1. After electrophoresis, empty the buffer chambers and carefully loosen the gel clamps. Remove the glass plates from the apparatus.
  2. Place the gel (glass plates) on a flat surface. Remove the side spacers. Use a plastic wedge to carefully separate the two glass plates.
  3. Place the gel in a shallow glass dish by flow the fixer to gel attached plate.
  4. To silver stain, follow Steps a-h:

 

Step

Solution

Time

a.

fix/stop solution

30 minutes

b.

deionized water

3 minutes

c.

repeat Step b, twice

2 x 3 minutes

d.

staining solution

30 minutes

e.

deionized water

up to 10 seconds

f.

developer solution (4-10)

5 minutes (until alleles and ladders are visible)

g.

fix/stop solution

5 minutes

h.

deionized water

store

 

  5. Observe the gel on the illuminator.
  6. Attach the Gel on a 3MM chromatography paper or acetate film.
  7. Dry the gel using gel dryer.

Results

 

 

Figure 1. Electrophoretic separation of the DYS392/DYS19/DYS388 PCR fragments in a denaturing polyacrylamide gel and silver detection using the GeneKin® Y-STR Systems. The results of DNA profile indicate that non-paternity is suspected (II-3).

 

 

 


Figure 2. Electrophoretic separation of the DYS391/DYS390/DYS393 PCR fragments in a denaturing polyacrylamide gel and silver detection using the GeneKin® Y-STR Systems.The results of DNA profile indicate that non-paternity is suspected (II-3).

 

 

 

Figure 3. Electrophoretic separation of the DYS389/DYS389/DXYS156XY PCR fragments in a denaturing polyacrylamide gel and silver detection using the GeneKin® Y-STR Systems.The results of DNA profile indicate that non-paternity is suspected (II-3).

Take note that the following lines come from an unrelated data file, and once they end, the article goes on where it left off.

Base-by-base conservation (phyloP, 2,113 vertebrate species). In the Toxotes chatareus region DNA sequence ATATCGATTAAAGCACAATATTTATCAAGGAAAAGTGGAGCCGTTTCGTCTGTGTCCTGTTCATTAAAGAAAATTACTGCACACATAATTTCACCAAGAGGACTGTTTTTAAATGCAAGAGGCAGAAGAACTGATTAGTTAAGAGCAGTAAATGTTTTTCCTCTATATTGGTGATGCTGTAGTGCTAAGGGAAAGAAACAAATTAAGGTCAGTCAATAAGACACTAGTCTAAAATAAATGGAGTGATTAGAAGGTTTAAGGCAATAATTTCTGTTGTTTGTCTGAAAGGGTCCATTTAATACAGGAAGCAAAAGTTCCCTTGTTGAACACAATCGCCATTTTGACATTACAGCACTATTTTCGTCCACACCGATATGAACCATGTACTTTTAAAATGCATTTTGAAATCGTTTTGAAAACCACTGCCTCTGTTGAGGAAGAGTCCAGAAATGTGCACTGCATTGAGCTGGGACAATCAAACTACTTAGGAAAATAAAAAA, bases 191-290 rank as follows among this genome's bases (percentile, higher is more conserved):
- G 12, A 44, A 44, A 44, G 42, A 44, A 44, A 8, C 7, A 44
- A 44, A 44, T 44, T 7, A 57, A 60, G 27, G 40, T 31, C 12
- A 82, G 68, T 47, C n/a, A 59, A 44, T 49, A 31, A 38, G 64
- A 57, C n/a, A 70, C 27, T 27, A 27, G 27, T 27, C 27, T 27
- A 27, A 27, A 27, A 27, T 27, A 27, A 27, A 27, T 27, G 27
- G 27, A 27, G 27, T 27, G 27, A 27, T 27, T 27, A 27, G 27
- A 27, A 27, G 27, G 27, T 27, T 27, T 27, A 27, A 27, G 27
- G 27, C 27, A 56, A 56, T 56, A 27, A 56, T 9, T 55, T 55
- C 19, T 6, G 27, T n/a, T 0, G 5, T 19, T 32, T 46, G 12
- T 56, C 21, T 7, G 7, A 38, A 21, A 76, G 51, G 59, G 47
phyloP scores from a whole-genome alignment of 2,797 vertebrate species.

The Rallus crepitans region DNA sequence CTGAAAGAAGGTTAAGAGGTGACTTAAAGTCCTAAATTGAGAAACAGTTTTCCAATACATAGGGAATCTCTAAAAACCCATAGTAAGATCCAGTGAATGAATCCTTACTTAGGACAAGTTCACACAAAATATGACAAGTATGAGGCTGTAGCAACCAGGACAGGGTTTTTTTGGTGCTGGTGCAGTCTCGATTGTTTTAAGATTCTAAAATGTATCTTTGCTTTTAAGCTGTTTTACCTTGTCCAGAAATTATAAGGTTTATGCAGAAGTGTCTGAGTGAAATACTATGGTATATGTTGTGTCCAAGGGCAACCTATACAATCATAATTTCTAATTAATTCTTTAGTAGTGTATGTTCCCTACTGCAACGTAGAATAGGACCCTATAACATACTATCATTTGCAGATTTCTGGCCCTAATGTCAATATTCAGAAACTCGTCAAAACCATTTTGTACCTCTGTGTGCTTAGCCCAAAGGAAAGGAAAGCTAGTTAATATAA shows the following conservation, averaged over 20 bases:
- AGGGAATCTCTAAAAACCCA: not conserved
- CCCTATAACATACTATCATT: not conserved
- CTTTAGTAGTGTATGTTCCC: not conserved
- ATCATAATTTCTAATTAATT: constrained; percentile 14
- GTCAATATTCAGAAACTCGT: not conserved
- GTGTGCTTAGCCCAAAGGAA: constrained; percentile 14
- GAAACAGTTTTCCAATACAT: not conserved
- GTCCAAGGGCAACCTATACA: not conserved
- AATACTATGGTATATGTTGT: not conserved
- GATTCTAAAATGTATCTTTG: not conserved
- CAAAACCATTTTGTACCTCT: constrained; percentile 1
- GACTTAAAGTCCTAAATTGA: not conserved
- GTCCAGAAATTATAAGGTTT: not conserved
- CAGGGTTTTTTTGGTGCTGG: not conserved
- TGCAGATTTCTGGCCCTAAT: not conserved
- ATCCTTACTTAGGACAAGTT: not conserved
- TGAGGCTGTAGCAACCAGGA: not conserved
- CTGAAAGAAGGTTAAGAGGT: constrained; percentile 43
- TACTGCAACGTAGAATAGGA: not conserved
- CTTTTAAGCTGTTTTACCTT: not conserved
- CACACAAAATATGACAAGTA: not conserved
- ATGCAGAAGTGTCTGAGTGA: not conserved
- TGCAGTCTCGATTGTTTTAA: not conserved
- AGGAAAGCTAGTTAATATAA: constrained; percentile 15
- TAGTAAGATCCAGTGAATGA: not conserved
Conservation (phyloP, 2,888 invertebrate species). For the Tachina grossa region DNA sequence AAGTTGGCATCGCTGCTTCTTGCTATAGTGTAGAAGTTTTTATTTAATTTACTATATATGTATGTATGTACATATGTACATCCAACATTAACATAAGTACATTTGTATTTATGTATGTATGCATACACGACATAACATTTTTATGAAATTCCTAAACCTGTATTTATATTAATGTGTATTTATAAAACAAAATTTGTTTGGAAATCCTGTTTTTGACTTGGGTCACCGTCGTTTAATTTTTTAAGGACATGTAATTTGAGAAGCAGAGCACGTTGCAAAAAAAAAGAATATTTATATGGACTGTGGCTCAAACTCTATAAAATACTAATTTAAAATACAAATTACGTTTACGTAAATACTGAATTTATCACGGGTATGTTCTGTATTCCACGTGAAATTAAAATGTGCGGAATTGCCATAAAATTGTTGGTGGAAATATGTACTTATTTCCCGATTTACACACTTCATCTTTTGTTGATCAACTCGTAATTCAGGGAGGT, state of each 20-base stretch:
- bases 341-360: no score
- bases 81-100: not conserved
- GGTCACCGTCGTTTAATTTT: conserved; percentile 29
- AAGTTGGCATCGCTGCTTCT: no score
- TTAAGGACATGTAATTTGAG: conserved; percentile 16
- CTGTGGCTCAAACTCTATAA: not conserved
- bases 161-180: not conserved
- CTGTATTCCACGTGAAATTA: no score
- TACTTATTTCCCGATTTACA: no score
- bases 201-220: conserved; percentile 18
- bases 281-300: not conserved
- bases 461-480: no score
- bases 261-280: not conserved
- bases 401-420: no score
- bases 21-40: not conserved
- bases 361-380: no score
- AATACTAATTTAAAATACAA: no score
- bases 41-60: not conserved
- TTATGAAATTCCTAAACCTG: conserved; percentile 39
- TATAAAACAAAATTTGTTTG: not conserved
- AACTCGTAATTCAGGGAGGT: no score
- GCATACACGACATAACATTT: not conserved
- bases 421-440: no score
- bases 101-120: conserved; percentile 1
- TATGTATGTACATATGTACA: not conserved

Figure 4. Electrophoretic separation of the DYS385/DXYS156XY PCR fragments in a denaturing polyacrylamide gel and silver detection using the GeneKin® Y-STR Systems. The results of DNA profile indicate that non-paternity is suspected (II-3).

 

 

References

 

1. Edwards, A. et al. (1991) DNA typing with trimeric and tetrameric tandem repeats: polymorphic loci, detection systems, and population genetics. In: The Second International Symposium on Human Identification 1991, Promega Corporation, 31.

2. Edwards, A. et al. (1991)  DNA typing and genetic mapping with trimeric and tetrameric tandem repeats. Am. J. Hum. Genet. 49, 746.

3. Edwards, A. et al. (1992) Genetic variation at five trimeric and tetrameric tandem repeat loci in four human population groups. Genomics 12, 241.

4. Jeffrey, A.J., Wilson, V. and Thein, S.L. (1985) Hypervariable minisatelliteregions in human DNA. Nature 314, 67-73.

5. Ausubel, F.M. et al. (1993) Unit 15: the polymerase chain reaction. In: Current Protocols in Molecular Biology, Greene Publishing Associates and Wiley-Interscience, NY.

6. Sambrook, J., Fritsch, E.F. and Maniatis, T. (1989) Chapter 14: in vitro amplification of DNA by the polymerase phain reaction. In: Molecular Cloning: A Laboratory Manual, Second Edition, Cold Spring Harbor Laboratory, Cold Spring Harbor, NY.

7. PCR Technology: Principles and Applications for DNA Amplification (1989), ed., Erlich, H.A., Stockton Press, NY.

8. PCR Protocols: A Guide to Methods and Applications (1990) eds., Innis, M.A. et al. Academic Press, San Diego, CA.

9. Kim, Y.J., Shin, D.J., Kim, J.M., Jin, H.J., Kwak, K.D., Han, M.S., Choi, S.K. and Kim, W. (2001) Y-chromosome STR haplotype profiling in the Korean population. Forensic Sci. Int. 115, 231-237.


10. Roewer, L., Kayser, M., de Knijff, P., Anslinger, K., Betz, A., Caglia, A., Corach, D., Furedi, S., Henke, L., Hidding, M., Kargel, HJ., Lessig, R., Nagy, M., Pascali, V.L., Parson, W., Rolf, B., Schmitt, C., Szibor, R., Teifel-Greding, J. and Krawczak, M. (2000) A new method for the evaluation of matches in non-recombining genomes: application to Y-chromosomal short tandem repeat (STR) haplotypes in European males. Forensic Sci Int. 114: 31-43.

11. Hammer, M.F. (1995) A recent common ancestry for human Y chromosomes. Nature 378,  376-378.

12. Jobling, M.A. and Tyler-Smith, C. (1995) Fathers and sons: the Y chromosome and human evolution. Trends Genet. 11, 449-456.